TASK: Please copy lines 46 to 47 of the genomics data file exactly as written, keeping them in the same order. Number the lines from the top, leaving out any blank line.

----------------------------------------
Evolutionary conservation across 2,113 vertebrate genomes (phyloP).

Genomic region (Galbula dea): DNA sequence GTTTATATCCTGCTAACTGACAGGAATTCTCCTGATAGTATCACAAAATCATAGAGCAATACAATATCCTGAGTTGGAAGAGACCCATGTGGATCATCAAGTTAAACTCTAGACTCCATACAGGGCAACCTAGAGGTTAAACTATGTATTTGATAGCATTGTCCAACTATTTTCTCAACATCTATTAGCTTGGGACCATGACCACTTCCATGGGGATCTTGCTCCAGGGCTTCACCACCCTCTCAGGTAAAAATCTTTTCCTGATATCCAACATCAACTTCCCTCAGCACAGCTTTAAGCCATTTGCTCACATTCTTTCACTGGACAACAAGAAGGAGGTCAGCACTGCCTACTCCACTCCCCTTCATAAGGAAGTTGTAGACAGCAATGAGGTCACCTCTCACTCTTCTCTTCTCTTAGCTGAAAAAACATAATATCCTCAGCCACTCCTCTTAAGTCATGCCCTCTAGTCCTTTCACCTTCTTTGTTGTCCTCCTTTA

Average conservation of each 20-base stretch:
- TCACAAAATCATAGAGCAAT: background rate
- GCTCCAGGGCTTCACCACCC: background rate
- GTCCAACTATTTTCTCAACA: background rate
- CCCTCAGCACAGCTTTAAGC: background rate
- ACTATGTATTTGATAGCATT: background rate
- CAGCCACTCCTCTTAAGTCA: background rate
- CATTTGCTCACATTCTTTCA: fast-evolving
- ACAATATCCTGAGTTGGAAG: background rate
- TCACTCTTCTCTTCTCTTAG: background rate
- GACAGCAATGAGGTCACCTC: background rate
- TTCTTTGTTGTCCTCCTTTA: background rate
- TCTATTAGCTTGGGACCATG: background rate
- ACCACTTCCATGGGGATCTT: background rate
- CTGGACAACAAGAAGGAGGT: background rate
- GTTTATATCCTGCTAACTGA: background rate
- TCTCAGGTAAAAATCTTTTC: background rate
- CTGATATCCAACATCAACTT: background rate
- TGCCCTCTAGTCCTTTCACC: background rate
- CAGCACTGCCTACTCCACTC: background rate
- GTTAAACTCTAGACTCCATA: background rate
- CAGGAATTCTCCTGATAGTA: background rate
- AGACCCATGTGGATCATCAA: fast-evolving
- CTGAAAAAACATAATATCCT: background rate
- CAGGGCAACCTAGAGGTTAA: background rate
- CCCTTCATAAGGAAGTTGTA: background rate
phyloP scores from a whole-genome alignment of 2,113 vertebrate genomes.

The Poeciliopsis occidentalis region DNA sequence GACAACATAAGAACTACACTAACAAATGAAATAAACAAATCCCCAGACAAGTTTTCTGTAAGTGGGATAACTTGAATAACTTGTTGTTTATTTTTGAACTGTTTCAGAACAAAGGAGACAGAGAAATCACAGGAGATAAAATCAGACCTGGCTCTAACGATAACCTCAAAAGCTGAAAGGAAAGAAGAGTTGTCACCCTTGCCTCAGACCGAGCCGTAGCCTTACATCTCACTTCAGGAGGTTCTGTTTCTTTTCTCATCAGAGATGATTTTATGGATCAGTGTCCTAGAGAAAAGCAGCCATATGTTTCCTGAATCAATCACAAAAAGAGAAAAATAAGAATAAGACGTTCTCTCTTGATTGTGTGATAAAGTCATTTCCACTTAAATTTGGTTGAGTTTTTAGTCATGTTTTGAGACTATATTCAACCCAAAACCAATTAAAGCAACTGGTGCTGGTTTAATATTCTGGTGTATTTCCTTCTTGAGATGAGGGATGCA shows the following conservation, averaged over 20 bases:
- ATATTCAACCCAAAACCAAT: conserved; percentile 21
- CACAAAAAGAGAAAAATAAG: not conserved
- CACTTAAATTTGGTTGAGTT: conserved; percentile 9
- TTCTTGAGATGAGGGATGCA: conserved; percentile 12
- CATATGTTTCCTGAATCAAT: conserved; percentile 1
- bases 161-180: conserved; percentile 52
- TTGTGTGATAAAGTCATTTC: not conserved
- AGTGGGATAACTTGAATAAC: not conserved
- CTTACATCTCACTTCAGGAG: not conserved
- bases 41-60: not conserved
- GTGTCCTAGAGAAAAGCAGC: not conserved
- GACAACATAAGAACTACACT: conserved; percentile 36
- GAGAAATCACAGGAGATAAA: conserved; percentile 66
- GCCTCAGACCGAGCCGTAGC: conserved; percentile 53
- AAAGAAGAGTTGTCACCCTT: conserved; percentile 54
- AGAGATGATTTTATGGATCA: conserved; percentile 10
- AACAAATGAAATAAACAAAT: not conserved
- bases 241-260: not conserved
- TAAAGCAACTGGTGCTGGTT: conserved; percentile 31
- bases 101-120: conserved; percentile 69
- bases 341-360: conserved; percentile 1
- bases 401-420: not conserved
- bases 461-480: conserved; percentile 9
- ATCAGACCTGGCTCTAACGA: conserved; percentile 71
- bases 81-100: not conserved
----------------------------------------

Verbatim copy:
- AGAGATGATTTTATGGATCA: conserved; percentile 10
- AACAAATGAAATAAACAAAT: not conserved